Comparative Guides
Welcome to Mondaq Comparative Guides - your comparative global Q&A guide.
Our Comparative Guides provide an overview of some of the key points of law and practice and allow you to compare regulatory environments and laws across multiple jurisdictions.
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Results: 4 Answers
Anti-Corruption & Bribery
4.
Compliance
4.1
Is implementing an anti-corruption compliance programme a regulatory requirement in your jurisdiction?
 
Switzerland
There is no general regulatory requirement to introduce an anti-corruption compliance programme. However, certain prudentially supervised entities (eg, banks) are under a regulatory obligation to introduce such a programme.

For more information about this answer please contact: Thomas A. Frick from Niederer Kraft Frey AG
4.2
What compliance best practices should a company implement to mitigate the risk of anti-corruption violations?
 
Switzerland
Companies may, for example, implement International Standardisation Organisation (ISO) Standard 37001on anti-bribery management systems to treat active and passive bribery risks. The implementation of this tool requires a series of measures. Furthermore, ISO 37001 as a specific ‘technical’ standard can easily be combined with ISO 19600 as a basic framework. Other soft law regulation should also be considered. Such guidance is publicly available – for example, the Swiss Code of Best Practice for Corporate Governance (www.economiesuisse.ch/sites/default/files/publications/economiesuisse_swisscode_e_web_2.pdf). Soft law regulation should be incorporated in a respective company’s internal directives and guidelines, and the company must ensure that employees observe such internal regulation.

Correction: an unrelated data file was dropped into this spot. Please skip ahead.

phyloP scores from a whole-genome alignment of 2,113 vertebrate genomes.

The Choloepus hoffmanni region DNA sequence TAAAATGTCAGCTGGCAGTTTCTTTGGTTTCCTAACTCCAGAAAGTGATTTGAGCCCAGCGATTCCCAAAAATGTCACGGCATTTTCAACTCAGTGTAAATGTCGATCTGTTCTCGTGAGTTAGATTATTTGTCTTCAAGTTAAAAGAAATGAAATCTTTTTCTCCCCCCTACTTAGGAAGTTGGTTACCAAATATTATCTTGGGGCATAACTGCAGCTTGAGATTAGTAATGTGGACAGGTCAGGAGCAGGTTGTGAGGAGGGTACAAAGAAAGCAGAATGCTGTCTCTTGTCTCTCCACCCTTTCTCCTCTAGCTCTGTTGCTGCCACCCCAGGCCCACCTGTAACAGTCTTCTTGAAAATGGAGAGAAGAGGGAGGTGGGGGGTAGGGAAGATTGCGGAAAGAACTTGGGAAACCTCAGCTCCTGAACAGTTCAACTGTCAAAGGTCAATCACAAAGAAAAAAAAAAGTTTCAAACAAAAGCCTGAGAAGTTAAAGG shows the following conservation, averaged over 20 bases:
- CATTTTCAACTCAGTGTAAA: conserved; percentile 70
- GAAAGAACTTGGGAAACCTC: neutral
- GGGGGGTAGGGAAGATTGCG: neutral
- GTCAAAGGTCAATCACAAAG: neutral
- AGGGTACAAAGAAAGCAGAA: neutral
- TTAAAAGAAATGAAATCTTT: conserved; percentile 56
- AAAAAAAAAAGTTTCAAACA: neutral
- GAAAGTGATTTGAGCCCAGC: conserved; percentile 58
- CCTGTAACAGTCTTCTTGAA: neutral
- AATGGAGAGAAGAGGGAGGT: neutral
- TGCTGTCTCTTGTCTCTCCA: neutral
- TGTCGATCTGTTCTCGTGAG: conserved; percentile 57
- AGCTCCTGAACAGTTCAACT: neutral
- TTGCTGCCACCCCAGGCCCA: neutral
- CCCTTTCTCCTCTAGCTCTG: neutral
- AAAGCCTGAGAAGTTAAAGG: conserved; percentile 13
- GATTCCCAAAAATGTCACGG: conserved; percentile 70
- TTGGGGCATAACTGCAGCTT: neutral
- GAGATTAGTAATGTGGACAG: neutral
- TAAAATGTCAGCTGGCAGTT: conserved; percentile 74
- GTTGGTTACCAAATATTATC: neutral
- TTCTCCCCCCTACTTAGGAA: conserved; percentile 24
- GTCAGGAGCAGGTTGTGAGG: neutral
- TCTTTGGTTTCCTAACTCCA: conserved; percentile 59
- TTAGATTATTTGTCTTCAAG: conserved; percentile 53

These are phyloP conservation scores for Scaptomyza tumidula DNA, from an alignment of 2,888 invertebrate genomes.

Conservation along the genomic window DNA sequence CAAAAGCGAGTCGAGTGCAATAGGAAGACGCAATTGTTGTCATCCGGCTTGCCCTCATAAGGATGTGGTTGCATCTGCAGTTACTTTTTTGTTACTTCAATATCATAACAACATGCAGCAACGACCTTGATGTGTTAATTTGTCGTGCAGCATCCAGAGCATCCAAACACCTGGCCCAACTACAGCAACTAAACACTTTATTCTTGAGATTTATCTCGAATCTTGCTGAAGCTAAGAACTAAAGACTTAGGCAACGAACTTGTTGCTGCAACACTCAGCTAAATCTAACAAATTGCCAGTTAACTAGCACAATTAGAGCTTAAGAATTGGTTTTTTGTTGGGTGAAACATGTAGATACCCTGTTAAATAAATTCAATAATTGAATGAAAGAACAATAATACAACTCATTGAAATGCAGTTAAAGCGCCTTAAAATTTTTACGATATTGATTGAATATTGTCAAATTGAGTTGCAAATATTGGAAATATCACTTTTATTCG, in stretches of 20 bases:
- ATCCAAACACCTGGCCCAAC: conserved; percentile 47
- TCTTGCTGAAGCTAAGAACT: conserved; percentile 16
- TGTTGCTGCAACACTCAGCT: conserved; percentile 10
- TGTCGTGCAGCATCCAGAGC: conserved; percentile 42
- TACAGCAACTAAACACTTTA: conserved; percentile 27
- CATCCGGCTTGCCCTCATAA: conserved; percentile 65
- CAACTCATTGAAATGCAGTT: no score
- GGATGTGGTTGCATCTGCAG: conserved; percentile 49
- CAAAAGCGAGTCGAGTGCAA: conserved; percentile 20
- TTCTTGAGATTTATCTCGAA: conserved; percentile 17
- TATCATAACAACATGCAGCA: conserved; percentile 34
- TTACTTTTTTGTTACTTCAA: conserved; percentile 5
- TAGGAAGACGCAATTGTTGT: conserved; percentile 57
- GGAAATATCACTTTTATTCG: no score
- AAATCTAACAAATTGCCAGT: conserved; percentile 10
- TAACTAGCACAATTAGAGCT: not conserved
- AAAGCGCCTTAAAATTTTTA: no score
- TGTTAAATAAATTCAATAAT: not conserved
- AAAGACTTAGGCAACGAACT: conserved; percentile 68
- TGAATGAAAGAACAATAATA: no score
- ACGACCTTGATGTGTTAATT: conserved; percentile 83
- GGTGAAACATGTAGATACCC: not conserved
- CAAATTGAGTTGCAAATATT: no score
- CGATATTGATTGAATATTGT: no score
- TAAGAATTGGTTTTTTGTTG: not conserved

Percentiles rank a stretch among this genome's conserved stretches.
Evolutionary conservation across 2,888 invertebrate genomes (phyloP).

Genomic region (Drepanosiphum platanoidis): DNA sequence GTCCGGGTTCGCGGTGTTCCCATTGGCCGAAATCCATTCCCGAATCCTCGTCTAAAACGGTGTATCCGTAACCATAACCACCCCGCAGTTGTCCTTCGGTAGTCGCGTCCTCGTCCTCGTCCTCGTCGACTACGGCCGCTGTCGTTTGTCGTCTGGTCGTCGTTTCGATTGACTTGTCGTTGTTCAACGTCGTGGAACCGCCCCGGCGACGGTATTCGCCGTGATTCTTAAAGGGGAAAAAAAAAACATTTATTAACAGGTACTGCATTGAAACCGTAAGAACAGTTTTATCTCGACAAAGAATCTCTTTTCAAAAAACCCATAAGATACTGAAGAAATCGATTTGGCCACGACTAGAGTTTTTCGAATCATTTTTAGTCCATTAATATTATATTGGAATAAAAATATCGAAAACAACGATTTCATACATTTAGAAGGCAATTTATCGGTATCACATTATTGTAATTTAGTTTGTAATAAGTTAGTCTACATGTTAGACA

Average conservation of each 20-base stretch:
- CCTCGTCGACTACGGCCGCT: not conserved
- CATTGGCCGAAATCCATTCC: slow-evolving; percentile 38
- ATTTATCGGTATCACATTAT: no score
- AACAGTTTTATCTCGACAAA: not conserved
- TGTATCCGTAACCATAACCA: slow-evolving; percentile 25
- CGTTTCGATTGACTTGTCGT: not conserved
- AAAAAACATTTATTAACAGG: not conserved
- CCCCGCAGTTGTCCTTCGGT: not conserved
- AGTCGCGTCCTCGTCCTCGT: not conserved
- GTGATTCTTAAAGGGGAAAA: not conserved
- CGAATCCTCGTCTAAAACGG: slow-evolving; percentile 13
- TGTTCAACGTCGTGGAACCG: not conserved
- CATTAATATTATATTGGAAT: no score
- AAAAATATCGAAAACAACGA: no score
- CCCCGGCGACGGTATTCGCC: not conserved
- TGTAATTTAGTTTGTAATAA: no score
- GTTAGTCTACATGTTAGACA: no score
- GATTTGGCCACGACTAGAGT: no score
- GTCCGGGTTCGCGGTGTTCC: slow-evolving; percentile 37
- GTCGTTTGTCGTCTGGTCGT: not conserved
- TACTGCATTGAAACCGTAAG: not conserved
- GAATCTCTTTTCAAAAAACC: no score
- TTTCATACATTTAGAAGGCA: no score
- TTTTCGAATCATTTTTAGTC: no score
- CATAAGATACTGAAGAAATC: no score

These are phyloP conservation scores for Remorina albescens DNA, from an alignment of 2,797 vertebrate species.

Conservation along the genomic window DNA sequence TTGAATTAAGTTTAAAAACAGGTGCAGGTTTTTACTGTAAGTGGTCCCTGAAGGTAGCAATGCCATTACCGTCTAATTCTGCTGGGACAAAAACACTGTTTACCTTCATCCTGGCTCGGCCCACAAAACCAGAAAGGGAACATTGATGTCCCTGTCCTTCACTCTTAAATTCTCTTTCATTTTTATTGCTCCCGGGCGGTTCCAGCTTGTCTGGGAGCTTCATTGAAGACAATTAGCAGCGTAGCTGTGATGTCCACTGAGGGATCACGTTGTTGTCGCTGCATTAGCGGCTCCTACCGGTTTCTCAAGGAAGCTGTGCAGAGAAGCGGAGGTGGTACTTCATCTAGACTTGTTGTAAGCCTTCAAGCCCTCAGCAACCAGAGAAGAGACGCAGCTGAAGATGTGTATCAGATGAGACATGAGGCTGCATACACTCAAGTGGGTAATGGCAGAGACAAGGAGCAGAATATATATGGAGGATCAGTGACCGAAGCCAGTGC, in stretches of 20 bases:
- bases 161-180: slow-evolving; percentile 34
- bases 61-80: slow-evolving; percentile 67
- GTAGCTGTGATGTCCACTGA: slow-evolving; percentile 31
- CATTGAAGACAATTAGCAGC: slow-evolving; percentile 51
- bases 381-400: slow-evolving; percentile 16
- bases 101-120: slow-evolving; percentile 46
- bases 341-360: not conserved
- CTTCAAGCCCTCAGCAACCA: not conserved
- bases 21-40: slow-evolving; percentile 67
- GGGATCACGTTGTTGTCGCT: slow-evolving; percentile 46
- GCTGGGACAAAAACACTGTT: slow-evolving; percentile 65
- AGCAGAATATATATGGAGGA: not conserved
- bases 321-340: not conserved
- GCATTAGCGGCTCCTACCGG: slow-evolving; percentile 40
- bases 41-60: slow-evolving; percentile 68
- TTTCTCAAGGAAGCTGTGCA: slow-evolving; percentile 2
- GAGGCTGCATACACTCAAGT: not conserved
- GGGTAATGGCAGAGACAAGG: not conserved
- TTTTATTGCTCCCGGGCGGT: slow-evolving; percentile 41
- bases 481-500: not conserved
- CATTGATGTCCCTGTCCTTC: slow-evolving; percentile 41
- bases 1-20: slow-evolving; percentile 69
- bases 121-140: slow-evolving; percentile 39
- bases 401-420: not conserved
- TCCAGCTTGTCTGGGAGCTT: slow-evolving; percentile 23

While the application of these standards does not create a safe harbour and does not guarantee protection from criminal liability, it is certainly an effective precautionary tool to support other measures and to strengthen a company’s protection against anti-corruption sanctions.

For more information about this answer please contact: Thomas A. Frick from Niederer Kraft Frey AG
4.3
Which books and records requirements have relevance in the anti-corruption context?
 
Switzerland
Accounting legislation is mainly to be found in Articles 957 and following of the Code of Obligations. Legally accepted standards for books and records are International Financial Reporting Standards (IFRS), IFRS for small and medium-sized enterprises, Swiss generally accepted accounting principles (GAAP), US GAAP and the International Public Sector Accounting Standard for public sector entities. In regulated sectors such as the financial sector, a variety of additional special rules must be observed.

All legal entities as well as sole proprietorships and partnerships with revenues of at least CHF 500,000 in their last financial year must keep accounts and file financial reports according to Articles 957 and following of the Code of Obligations.